Uncanny X-Men #5

Story by
Art by
Frazer Irving
Colors by
Frazer Irving
Letters by
Joe Caramagna
Cover by
Marvel Comics

"Uncanny X-Men" #5 by Brian Bendis and Frazer Irving continues the story of Cyclops' revolutionary team as Magik ends up facing an unexpected foe in Limbo and the students who have joined the X-Men -- both new and defecting -- attempt to understand the consequences of their choice.

Specifically, the book finally gets around to dealing with Magik, whose powers initially seemed unaffected by her experience with the Phoenix. As it happens, there have been consequences, but her connection to Limbo might actually mean they're much worse than she expected, not least because the entire team ends up being dragged into things as well.

As storylines go, it's fair to say the X-Men are never particularly at home with demonic invasions and mystical dealings. As characters most easily read as social outsiders or freaks of science, there's not a lot you can do with the X-Men and magic unless that conflict is the theme. It's too early to say for certain, but at the moment it's hard not to interpret the appearance of Limbo as that most dreaded of comic book paradoxes: a story about a story.

The rest of the book attempts to flesh out some of the new X-Men, something that's long overdue, even though the series is only a few months in. Most of these characters barely have anything so memorable as a name, let alone any coherent personality or motive, and up until now Bendis has been content to leave them in the background while they get freaked out. Throwing in the former Jean Grey students works in that it gives them more memorable characters to bounce off, but it also further diminishes their page time. It's easy to appreciate the creation of new X-Men characters, but so far they're batting on the levels of such well-remembered creations as Maggott and Stacy X.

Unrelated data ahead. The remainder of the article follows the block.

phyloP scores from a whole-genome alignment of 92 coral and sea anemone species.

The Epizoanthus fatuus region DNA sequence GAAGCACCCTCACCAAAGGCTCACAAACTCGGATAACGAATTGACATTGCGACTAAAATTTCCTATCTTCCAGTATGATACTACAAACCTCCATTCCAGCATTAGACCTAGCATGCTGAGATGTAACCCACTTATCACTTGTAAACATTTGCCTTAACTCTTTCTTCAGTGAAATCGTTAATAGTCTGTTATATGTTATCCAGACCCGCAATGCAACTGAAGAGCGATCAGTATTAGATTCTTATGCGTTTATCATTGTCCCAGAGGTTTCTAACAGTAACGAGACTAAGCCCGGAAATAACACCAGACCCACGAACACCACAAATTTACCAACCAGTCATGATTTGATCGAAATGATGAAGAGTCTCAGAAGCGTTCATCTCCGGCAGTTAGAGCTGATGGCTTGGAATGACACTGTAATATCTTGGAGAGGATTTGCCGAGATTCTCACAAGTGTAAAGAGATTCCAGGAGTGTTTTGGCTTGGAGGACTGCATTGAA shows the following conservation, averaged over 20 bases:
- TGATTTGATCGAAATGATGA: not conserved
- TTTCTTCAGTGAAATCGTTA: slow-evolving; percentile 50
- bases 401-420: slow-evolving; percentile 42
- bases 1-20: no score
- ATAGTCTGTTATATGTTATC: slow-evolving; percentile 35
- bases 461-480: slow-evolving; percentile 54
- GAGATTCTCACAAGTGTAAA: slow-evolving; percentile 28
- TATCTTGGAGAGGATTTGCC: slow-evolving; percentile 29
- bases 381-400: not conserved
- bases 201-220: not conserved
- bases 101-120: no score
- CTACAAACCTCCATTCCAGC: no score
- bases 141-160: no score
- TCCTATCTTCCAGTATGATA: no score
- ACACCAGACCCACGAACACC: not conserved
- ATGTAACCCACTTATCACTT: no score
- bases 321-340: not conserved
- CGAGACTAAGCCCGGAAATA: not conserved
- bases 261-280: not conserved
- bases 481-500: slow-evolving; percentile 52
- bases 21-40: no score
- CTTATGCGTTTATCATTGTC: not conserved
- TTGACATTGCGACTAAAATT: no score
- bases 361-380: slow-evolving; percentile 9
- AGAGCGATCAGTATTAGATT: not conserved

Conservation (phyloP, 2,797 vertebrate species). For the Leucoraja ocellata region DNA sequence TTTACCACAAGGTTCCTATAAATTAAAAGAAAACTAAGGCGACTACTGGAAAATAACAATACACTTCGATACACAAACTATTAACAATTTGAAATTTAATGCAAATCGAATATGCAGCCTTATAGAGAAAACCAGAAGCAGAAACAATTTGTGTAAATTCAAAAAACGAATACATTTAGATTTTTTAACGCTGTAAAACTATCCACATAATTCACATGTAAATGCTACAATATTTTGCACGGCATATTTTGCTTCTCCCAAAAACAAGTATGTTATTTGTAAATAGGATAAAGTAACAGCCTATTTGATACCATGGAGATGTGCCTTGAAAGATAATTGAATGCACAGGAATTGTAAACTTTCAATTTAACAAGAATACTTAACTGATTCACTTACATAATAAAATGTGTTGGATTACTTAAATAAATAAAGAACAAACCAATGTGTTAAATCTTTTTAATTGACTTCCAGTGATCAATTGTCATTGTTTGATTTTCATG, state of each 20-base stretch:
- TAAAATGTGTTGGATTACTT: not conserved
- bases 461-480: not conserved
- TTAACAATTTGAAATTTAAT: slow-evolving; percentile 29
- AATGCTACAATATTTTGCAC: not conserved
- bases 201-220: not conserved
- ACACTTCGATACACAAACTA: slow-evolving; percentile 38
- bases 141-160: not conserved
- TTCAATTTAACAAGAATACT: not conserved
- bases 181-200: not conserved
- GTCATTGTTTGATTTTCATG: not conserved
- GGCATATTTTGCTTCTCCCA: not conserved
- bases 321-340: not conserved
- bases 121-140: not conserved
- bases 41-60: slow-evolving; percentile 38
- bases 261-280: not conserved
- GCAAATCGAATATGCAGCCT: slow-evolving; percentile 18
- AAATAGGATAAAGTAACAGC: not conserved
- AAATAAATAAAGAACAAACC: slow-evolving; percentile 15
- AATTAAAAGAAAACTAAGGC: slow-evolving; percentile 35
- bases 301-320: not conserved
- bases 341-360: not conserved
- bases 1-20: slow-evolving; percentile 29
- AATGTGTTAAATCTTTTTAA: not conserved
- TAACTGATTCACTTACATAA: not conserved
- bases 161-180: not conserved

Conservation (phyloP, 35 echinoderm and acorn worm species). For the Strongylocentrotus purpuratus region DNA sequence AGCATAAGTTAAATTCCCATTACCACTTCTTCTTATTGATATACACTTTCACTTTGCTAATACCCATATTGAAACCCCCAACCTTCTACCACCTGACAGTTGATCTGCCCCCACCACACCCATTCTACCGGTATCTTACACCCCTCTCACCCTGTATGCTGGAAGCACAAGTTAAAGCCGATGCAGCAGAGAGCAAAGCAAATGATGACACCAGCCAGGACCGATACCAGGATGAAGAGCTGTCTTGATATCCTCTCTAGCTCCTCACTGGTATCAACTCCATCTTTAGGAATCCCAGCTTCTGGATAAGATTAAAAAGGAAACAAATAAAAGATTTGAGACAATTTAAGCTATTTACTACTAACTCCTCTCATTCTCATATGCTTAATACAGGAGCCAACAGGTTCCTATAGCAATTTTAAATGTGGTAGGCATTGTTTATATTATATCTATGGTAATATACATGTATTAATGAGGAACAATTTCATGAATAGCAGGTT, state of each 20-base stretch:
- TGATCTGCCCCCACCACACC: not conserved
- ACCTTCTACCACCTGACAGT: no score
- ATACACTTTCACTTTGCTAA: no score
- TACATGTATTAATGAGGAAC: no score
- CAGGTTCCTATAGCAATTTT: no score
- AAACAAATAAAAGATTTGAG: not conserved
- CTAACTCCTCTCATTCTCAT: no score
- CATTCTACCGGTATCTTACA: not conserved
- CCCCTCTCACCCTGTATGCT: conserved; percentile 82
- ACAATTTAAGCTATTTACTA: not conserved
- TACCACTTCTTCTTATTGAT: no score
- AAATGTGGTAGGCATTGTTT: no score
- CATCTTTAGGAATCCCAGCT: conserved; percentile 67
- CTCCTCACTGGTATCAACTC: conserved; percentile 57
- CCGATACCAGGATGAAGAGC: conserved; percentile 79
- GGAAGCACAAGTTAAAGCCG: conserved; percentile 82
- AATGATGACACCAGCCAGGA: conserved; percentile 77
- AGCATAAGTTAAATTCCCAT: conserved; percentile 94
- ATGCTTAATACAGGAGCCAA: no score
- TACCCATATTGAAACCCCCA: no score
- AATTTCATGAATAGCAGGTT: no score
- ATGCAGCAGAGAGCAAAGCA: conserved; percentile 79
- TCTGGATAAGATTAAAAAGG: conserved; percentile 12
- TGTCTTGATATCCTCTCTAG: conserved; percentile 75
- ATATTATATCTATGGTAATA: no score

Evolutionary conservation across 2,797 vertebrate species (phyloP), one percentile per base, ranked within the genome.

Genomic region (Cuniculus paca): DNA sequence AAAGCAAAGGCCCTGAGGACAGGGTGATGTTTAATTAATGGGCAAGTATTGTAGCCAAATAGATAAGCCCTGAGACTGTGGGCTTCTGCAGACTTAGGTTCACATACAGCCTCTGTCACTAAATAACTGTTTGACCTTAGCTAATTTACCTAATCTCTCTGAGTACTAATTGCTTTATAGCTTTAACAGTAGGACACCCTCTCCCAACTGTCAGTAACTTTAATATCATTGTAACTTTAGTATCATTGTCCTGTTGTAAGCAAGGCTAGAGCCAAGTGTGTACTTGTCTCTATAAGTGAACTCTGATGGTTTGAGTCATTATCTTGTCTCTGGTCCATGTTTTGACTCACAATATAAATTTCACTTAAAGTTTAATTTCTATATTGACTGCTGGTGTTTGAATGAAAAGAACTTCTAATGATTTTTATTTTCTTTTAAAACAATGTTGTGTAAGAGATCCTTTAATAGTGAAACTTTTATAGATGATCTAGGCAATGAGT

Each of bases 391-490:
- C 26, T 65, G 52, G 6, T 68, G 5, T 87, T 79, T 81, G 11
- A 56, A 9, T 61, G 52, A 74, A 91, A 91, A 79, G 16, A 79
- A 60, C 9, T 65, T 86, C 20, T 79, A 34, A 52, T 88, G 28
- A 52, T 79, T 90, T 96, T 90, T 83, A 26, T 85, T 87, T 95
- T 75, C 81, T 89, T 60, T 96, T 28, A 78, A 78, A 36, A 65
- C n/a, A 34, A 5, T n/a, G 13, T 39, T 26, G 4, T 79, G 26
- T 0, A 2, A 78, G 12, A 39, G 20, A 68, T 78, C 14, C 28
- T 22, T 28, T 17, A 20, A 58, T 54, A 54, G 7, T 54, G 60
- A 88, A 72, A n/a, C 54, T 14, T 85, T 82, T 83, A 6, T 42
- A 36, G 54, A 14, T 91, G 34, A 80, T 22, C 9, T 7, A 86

At least Frazer Irving's artwork makes the issue stand out. A lot of it has the same design-led appearance as Bachalo, only without the exaggerated anatomy and tight, close-up panels. His style gives scenes a careful, choreographed look, and there seems to have been a conscious decision to emulate the colours of Bachalo's issues -- except in the panels set in limbo, which give the book a welcome injection of bright orange and purple.

"Uncanny X-Men" #5 is good (especially the artwork), but with the plot moving slowly in no particular direction and the characters failing to bed in, it's hard not to look across the floor at "All-New X-Men" and ask what "Uncanny X-Men" is doing with itself. With a team like this, just "good" doesn't feel like enough.

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